The link between inadequate nutrition and poor mental and physical health has become a central theme upon which an increasing number of educational establishments and businesses are now focusing. As countries battle with the unfolding global obesity crisis – which, evidence suggests, has been exacerbated by the COVID-19 pandemic – it is clear that the UK needs to act swiftly to prevent another health crisis from taking hold of the NHS and the wider economy in general.
Traditionally, a family’s shortlist for their children’s choice of school may have been shaped around factors including geographical location, league table results, academic and/or sporting facilities, and overall reputation. Heritage and history will inevitably play a part in the selection of older institutions and, for the private sector at least, prestige and cost can no doubt also influence the selection process. Rarely did the catering facilities, character of the foodservice staff, sourcing procedures or the prioritisation of healthy living initiatives influence decisions in relation to which establishment their children ended up attending.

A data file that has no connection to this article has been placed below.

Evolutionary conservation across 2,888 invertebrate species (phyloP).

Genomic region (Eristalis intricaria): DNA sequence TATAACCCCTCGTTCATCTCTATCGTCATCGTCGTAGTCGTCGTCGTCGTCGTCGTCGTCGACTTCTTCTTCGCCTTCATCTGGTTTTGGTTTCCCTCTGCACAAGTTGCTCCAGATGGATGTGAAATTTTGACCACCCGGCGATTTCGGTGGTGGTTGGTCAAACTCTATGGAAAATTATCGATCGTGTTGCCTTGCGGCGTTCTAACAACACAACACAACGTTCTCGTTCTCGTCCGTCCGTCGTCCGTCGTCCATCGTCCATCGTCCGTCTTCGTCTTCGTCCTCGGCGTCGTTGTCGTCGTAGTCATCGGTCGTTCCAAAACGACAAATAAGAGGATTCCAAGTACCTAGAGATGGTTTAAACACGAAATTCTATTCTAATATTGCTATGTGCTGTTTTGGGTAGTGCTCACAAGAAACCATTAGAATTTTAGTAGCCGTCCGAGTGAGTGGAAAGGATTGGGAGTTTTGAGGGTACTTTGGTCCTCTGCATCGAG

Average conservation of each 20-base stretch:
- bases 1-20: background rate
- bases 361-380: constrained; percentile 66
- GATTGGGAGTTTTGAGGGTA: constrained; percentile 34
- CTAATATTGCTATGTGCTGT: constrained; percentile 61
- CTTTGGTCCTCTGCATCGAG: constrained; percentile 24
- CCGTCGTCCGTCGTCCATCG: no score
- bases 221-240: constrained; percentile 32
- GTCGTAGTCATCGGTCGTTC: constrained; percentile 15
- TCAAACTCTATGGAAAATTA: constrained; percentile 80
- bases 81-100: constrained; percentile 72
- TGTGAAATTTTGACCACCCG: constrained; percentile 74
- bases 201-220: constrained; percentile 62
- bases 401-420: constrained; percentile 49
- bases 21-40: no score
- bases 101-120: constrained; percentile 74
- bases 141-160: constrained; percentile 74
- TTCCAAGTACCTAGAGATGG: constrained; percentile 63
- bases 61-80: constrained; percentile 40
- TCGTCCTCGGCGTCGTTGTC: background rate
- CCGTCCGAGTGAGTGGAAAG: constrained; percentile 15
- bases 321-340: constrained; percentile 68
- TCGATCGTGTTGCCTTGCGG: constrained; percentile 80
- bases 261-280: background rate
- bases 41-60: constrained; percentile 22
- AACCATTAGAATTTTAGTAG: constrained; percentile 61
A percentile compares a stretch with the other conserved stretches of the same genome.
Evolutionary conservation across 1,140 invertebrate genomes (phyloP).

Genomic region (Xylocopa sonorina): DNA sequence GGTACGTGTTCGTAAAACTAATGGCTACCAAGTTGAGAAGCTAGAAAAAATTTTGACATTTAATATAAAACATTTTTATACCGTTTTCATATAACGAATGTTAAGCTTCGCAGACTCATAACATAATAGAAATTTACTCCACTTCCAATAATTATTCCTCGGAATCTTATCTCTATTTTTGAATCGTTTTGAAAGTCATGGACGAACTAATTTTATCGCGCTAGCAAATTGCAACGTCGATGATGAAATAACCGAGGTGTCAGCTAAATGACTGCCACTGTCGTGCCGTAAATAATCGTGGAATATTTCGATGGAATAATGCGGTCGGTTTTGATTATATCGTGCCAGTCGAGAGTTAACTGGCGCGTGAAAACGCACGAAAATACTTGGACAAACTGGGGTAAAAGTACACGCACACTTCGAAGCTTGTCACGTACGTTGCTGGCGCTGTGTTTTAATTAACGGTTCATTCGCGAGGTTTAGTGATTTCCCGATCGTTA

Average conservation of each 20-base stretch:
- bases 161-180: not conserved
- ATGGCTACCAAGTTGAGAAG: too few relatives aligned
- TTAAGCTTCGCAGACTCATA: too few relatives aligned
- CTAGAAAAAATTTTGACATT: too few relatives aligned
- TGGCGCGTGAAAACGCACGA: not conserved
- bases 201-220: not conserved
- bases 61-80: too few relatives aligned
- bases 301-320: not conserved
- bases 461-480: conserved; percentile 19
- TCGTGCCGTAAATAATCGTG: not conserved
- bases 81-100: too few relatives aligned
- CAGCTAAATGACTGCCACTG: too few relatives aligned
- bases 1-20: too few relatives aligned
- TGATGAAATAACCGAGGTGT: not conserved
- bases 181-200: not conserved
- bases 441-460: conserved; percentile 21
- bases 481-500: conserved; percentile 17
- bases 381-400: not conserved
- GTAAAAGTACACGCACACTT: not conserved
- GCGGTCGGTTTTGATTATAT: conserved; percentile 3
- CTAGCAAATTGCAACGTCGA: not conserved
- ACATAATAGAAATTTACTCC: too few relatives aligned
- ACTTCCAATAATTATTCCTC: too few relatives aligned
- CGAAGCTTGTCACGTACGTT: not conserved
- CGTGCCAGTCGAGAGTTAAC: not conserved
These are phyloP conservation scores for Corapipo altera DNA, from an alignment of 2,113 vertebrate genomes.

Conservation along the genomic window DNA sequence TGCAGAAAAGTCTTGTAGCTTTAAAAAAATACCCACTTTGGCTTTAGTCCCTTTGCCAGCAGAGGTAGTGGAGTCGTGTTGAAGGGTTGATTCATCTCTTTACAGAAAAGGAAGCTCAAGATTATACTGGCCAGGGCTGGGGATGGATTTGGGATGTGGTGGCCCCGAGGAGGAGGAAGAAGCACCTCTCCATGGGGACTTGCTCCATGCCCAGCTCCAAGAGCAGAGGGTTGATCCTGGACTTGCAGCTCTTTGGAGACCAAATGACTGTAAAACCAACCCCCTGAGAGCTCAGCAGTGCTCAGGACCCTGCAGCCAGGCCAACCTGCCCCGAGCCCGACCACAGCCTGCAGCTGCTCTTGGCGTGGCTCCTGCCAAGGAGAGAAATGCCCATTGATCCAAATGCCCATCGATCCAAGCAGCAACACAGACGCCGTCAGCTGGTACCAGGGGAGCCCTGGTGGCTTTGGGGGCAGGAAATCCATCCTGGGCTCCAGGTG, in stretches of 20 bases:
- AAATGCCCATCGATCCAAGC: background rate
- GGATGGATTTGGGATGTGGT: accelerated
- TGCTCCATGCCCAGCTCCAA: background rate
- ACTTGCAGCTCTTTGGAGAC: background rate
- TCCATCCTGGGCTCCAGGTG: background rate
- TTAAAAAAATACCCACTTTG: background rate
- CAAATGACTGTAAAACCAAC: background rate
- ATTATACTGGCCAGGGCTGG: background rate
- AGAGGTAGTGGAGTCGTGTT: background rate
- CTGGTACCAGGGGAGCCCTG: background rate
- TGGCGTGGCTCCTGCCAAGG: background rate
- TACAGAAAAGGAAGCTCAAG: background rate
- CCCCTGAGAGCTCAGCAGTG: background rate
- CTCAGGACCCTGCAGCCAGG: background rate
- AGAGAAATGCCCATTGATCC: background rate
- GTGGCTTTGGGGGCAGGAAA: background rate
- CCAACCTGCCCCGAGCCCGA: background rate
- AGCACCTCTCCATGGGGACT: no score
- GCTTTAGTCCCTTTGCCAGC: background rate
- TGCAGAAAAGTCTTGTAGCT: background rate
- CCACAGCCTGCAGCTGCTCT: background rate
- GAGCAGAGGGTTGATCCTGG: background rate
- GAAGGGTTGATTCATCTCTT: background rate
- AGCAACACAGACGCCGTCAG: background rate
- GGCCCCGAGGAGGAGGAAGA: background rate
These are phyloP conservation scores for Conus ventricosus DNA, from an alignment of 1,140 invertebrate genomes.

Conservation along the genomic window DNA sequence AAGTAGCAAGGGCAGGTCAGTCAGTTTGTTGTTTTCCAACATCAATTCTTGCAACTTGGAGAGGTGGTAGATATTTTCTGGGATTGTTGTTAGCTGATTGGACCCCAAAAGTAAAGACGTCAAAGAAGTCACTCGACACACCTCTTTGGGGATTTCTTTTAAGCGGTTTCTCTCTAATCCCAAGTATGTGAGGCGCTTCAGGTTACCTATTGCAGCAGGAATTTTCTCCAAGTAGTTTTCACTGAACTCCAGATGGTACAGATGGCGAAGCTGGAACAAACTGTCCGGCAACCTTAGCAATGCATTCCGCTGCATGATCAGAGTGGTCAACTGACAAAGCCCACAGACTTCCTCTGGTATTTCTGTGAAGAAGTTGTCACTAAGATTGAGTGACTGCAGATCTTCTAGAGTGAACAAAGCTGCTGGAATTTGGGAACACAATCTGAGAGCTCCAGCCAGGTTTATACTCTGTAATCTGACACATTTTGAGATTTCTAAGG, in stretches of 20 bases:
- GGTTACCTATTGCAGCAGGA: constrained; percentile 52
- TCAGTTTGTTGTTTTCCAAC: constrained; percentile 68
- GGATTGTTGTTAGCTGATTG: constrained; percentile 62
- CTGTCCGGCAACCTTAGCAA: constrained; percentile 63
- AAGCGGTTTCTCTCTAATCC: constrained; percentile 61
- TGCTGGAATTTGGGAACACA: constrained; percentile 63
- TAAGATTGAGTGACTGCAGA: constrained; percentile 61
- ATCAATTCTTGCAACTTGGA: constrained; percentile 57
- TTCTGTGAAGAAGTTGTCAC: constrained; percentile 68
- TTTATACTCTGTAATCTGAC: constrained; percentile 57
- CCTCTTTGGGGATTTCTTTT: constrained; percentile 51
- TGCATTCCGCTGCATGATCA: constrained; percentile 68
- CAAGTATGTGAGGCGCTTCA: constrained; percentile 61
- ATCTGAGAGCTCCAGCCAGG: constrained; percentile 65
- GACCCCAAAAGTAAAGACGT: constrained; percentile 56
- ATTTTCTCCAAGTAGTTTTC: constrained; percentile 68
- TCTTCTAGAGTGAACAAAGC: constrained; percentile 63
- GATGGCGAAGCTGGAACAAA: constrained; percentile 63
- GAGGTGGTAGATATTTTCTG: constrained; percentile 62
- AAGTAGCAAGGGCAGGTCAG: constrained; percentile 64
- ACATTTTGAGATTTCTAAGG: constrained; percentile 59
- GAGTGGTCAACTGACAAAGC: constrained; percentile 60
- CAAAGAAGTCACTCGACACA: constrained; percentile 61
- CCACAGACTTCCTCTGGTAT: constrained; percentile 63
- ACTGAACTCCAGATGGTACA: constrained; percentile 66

Fortunately, this is all now changing for the better as schools begin to recognise the connection between high quality foodservice, innovative nutritional initiatives and dedicated, experienced staff. It’s a concept we call Fuelling Productivity, and with the launch of the Scottish School Food Awards there is now a way of appraising, acknowledging and rewarding the institutions and individuals who prioritise foodservice and well-being for pupils and staff. Ultimately, foodservice has never played a more important part in promoting health, nutrition and well-being, and now is the time to acknowledge and reward those who embrace the link between healthier lifestyles and improved happiness and productivity.